Within the sphere of five years, the digital market has grown considerably and it is not just a national concern but has become a global concern to regulate the dynamic and complex landscape of digital markets. Post globalization the world has indeed turned into a small village and our economies are working in a more interdependent way. Just like India, several global powers have addressed the issues of big tech companies and the unfair competition persistent in the digital market. Countries have opted for different methods to address the issues of the digital market competition. These methods are based on various factors like the nature of the markets and the nature of the law of the land. 

There are two main approaches that countries follow i.e., the soft and hard approach. The Soft Approach relies on non-binding measures like issuing guidelines, consultations and market studies. It is flexible to the rapidly evolving digital markets and ensures faster implementation with fewer resources. The industries are encouraged to self-regulate. However, this seems to be a utopian approach, with the complexities in the digital market it would be difficult to deter significant anti-competitive behavior and the major setback is that it is not binding. 

The Hard Approach is legally binding and imposes obligations and prohibitions on dominant digital platforms. It can be more effective in deterring and sanctioning anti-competitive practices. However, due to its inflexibility, it can stifle innovation and competition. 

Countries have adopted a mixed approach due to the several cons that both approaches have. EU uses the hard approach to the Digital Markets Act by imposing strict obligations on gatekeeper platforms and its soft approach can be observed in its non-binding guidelines on self-referencing and data portability. 

The US like India still relies on existing anti-trust laws, which is a soft approach. However, at the state level, it has several initiatives for digital competition regulation. 

China too has a mixed approach; it has specific anti-trust laws for monitoring the digital market competition and also utilizes administrative measures and guidance.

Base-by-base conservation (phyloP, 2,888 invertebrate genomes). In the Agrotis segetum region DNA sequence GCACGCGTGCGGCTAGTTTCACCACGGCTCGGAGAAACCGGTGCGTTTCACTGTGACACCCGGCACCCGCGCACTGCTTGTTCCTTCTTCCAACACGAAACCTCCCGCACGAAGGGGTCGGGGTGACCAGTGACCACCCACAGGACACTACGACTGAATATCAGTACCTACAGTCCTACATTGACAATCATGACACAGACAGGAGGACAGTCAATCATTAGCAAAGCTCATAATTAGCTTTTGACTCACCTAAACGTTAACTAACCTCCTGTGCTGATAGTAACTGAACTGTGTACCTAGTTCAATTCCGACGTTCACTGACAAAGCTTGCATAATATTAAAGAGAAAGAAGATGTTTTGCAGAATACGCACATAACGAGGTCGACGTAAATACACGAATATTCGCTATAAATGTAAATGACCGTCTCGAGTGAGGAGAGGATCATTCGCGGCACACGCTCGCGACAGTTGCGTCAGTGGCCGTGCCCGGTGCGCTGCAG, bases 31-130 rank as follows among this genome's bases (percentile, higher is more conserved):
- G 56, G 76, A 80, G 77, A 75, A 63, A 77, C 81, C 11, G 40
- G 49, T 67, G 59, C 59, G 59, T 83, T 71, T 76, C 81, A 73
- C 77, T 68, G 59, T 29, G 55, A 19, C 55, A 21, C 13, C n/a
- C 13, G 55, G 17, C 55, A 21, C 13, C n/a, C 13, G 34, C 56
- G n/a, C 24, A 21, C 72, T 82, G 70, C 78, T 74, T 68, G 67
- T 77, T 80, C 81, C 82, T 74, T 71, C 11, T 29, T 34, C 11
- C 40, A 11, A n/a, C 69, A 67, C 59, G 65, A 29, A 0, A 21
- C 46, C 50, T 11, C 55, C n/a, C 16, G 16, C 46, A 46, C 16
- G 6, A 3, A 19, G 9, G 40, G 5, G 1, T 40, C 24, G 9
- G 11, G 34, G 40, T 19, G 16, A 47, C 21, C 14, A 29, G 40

Choosing the best approach for India

As mentioned above, both approaches come with pros and cons and hence choosing the right approach depends on various factors. India’s rapidly evolving digital market and limited regulatory resources make the soft approaches a favorable approach. By this industry cooperation could be promoted and with adequate guidelines responsible behavior from the companies could be expected.

Whereas the growing dominance of big tech companies and their abuse of market power could only be controlled through the hard approach, i.e., implementing binding laws to safeguard consumer and competitors' interests.

A hybrid approach just like the EU, USA and China would serve the needs of India’s dilemmas with the present digital market competition conditions. With this, the Digital Competition Act can be established with legally binding provisions and prohibitions against anti-competitive practices. The soft tools like issuing guidelines and conducting market research can be implemented and hard tools like identification of SIDIs and imposing strict regulations on them. To safeguard from a stifle in innovation and competition, a safer and fairer start-up ecosystem must be established. 


The success of any law in the end depends on its effective implementation and adaptation to the dynamic digital landscape. Continuous monitoring and evaluation are crucial for India’s digital market and to achieve its desired outcomes.   


[i] Competition (Amendment) Act, of 2023

[ii] An-Competition Process by Big Tech Companies, Standing Committee on Finance (2022-23), 53rd report, Ministry of Corporate Affairs

[iii] Proposed Digital India Act, of 2023, Ministry of Electronics and Informa on Technology, Govt of India, 09.03.2023

[iv] Competition on policy in the digital age, OECD, 22 Feb 2022

[v] Sec on 4 of the Digital (Amendment) Act, of 2023 

[vi] Sec on 19 of the Digital (Amendment) Act, of 2023 

IT/Software Sector, Ministry of Electronics & Information Technology, Govt. of India, [last accessed